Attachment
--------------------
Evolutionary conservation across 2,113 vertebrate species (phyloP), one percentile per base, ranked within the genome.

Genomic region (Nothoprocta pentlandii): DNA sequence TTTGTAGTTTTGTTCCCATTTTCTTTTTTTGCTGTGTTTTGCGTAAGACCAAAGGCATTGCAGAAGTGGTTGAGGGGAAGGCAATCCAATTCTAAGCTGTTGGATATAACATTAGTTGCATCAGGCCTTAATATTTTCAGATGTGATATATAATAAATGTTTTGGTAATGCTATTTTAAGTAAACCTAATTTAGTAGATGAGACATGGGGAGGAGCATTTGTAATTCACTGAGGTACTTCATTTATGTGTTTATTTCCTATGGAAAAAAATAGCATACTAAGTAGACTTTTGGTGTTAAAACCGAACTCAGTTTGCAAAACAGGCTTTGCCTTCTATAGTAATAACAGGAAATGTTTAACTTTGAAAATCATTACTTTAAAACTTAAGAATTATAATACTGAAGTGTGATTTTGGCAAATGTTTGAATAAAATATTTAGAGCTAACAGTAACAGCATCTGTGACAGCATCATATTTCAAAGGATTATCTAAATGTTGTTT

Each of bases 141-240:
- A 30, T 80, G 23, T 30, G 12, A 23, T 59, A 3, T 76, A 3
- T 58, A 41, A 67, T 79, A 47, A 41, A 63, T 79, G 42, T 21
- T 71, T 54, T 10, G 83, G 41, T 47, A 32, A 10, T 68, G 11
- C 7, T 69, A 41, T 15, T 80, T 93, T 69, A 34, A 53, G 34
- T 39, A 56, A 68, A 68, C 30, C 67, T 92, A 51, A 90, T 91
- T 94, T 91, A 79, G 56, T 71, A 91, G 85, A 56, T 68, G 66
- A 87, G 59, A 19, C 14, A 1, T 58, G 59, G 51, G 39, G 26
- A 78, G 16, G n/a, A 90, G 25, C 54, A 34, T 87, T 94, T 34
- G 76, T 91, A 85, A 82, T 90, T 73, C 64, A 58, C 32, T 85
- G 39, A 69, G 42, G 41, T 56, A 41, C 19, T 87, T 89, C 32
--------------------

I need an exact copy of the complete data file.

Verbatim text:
Evolutionary conservation across 2,113 vertebrate species (phyloP), one percentile per base, ranked within the genome.

Genomic region (Nothoprocta pentlandii): DNA sequence TTTGTAGTTTTGTTCCCATTTTCTTTTTTTGCTGTGTTTTGCGTAAGACCAAAGGCATTGCAGAAGTGGTTGAGGGGAAGGCAATCCAATTCTAAGCTGTTGGATATAACATTAGTTGCATCAGGCCTTAATATTTTCAGATGTGATATATAATAAATGTTTTGGTAATGCTATTTTAAGTAAACCTAATTTAGTAGATGAGACATGGGGAGGAGCATTTGTAATTCACTGAGGTACTTCATTTATGTGTTTATTTCCTATGGAAAAAAATAGCATACTAAGTAGACTTTTGGTGTTAAAACCGAACTCAGTTTGCAAAACAGGCTTTGCCTTCTATAGTAATAACAGGAAATGTTTAACTTTGAAAATCATTACTTTAAAACTTAAGAATTATAATACTGAAGTGTGATTTTGGCAAATGTTTGAATAAAATATTTAGAGCTAACAGTAACAGCATCTGTGACAGCATCATATTTCAAAGGATTATCTAAATGTTGTTT

Each of bases 141-240:
- A 30, T 80, G 23, T 30, G 12, A 23, T 59, A 3, T 76, A 3
- T 58, A 41, A 67, T 79, A 47, A 41, A 63, T 79, G 42, T 21
- T 71, T 54, T 10, G 83, G 41, T 47, A 32, A 10, T 68, G 11
- C 7, T 69, A 41, T 15, T 80, T 93, T 69, A 34, A 53, G 34
- T 39, A 56, A 68, A 68, C 30, C 67, T 92, A 51, A 90, T 91
- T 94, T 91, A 79, G 56, T 71, A 91, G 85, A 56, T 68, G 66
- A 87, G 59, A 19, C 14, A 1, T 58, G 59, G 51, G 39, G 26
- A 78, G 16, G n/a, A 90, G 25, C 54, A 34, T 87, T 94, T 34
- G 76, T 91, A 85, A 82, T 90, T 73, C 64, A 58, C 32, T 85
- G 39, A 69, G 42, G 41, T 56, A 41, C 19, T 87, T 89, C 32